Assistant Professor of the Practice
Director of John Marshall Project
David M. DiPasquale studies the intersection between Islamic law and political thought in pre-modern and contemporary contexts; the transmission and recovery of Greek science by Arabic-speaking Muslims in the Middle Ages; and the political philosophy of Alfarabi, Avicenna and Averroes. In addition, he is interested in the relation between Islam and the West. Under contract with Cambridge University Press is his book Alfarabi’s Book of Dialectic (Kitab al-Jadal): On the Starting Point of Islamic Philosophy, which includes the first English translation of the full Arabic text. He has taught many courses, including Introduction to Islamic Civilization; Islamic Political Philosophy; Islam and Liberal Democracy; and the Political Philosophy of Alfarabi.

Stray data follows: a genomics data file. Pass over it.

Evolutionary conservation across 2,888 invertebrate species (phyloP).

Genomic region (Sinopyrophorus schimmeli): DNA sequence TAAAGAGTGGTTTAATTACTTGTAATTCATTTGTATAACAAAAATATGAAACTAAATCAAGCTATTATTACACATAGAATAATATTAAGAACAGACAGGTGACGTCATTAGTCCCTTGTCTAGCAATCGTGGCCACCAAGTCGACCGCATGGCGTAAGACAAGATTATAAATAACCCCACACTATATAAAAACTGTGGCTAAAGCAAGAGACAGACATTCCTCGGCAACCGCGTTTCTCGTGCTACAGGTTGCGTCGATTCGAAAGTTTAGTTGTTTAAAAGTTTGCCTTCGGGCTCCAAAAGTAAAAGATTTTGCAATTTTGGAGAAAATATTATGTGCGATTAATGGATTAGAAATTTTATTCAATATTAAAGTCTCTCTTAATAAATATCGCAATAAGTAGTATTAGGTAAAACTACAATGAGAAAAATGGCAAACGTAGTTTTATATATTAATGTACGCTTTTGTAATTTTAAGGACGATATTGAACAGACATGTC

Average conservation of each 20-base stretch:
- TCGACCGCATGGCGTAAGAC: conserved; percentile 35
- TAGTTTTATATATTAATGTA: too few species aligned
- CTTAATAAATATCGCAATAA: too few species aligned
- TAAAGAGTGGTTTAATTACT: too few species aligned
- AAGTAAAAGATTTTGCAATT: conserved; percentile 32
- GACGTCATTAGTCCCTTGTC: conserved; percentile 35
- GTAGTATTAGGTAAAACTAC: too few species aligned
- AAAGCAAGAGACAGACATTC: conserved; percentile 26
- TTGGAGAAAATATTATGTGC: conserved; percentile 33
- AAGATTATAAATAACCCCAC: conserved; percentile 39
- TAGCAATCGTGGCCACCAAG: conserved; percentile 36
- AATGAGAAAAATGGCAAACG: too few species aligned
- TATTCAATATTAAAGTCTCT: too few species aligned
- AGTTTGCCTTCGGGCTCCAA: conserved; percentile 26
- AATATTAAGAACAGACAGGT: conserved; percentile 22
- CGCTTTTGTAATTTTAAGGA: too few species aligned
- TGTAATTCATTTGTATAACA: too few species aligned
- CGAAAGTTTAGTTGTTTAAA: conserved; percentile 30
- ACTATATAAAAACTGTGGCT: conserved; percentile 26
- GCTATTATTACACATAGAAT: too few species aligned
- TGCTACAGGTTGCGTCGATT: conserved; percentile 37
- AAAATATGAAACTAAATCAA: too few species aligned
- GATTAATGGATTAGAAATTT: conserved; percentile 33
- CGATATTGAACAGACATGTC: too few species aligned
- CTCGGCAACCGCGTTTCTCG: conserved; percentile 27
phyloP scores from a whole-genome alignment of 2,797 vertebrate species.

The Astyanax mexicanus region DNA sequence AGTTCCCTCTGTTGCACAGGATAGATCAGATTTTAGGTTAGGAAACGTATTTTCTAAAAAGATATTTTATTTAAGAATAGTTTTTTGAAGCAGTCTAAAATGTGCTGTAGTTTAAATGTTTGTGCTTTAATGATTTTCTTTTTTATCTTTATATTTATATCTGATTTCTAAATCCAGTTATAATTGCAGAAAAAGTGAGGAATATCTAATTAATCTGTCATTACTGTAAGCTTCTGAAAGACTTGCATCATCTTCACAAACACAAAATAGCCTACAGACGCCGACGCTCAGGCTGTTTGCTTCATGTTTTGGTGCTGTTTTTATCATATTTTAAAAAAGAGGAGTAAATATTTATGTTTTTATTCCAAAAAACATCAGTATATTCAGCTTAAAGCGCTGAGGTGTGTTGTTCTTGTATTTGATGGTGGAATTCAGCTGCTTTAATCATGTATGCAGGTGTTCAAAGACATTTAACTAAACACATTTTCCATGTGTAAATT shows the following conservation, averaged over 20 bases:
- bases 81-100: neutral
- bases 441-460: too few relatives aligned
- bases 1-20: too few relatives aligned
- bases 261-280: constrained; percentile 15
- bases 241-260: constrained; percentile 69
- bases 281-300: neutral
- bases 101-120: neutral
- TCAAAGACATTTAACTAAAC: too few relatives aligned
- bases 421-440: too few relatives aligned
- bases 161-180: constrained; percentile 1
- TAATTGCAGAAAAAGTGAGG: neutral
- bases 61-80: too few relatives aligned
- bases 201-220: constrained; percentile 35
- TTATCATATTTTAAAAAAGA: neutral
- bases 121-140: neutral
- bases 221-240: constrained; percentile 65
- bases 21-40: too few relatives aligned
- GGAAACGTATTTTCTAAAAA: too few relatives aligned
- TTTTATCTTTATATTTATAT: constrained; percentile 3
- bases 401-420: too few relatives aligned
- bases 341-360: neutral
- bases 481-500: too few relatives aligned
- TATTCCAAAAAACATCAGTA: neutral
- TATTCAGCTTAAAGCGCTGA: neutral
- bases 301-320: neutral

Alfarabi’s Book of Dialectic (Kitab al-Jadal): On the Starting Point of Islamic Philosophy. Including the first English translation of the full Arabic text. Cambridge University Press, forthcoming, December 2019.
An Introduction to Alfarabi’s Philosophy of Plato and Aristotle. First thorough line-by-line commentary of Alfarabi’s foundational philosophical text. Manuscript nearly completed; “Statement of Interest” agreement signed on behalf of Cambridge University Press.
“Averroes.” For The Encyclopedia of Political Thought (ed. Michael T. Gibbons [Wiley-Blackwell]: 2015).
“The End of Aristotle’s Topics and the Beginning of Islamic Philosophy.” In La lumière de l’intellect: La pensée scientifique et philosophique d’Averroès dans son temps (ed. A. Hasnawi [Peeters (Belgium)]: 2011).
“Averroes’ Decisive Treatise and the Apology of Philosophy in Muslim Spain.” A “revise and resubmit” request from The Review of Politics. Submitted January 2017.
“Charles Butterworth on the Political Significance of Averroes’ Rhetoric.” Manuscript completed. To be included in Festschrift in honor of Charles E. Butterworth. Submitted November 2016.